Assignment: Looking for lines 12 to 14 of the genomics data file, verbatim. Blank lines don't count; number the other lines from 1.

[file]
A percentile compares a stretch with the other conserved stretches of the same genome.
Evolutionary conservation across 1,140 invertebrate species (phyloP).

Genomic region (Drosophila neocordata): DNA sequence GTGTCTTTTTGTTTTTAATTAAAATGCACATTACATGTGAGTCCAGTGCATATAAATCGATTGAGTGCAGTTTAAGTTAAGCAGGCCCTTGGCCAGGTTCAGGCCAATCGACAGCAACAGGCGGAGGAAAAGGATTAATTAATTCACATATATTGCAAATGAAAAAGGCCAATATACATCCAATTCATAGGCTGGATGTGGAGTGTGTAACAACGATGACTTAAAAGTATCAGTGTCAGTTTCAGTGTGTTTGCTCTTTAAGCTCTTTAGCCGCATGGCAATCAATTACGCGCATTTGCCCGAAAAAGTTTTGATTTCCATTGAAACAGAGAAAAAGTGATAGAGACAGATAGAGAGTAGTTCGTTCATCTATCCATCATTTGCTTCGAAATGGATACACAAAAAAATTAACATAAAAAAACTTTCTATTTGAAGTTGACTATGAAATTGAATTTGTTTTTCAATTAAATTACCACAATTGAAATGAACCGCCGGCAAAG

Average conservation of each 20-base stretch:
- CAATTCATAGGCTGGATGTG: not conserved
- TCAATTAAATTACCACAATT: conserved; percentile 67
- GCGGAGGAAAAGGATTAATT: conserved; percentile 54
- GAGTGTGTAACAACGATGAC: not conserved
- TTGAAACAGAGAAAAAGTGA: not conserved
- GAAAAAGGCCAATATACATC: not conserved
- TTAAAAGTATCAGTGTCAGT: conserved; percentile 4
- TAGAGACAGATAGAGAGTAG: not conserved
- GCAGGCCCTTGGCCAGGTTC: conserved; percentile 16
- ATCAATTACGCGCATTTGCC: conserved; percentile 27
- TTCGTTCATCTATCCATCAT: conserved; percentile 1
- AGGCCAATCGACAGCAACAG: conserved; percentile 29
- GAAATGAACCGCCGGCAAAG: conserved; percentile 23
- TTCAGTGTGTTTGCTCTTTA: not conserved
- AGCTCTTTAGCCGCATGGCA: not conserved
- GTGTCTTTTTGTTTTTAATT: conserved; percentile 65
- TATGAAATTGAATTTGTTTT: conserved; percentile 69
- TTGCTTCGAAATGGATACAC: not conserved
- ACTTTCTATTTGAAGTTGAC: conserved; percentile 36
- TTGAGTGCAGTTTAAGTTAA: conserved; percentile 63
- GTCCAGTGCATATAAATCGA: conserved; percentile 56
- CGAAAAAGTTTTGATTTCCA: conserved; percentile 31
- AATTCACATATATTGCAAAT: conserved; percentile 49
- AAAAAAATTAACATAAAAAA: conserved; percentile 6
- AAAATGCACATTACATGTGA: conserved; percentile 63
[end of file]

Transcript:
- TAGAGACAGATAGAGAGTAG: not conserved
- GCAGGCCCTTGGCCAGGTTC: conserved; percentile 16
- ATCAATTACGCGCATTTGCC: conserved; percentile 27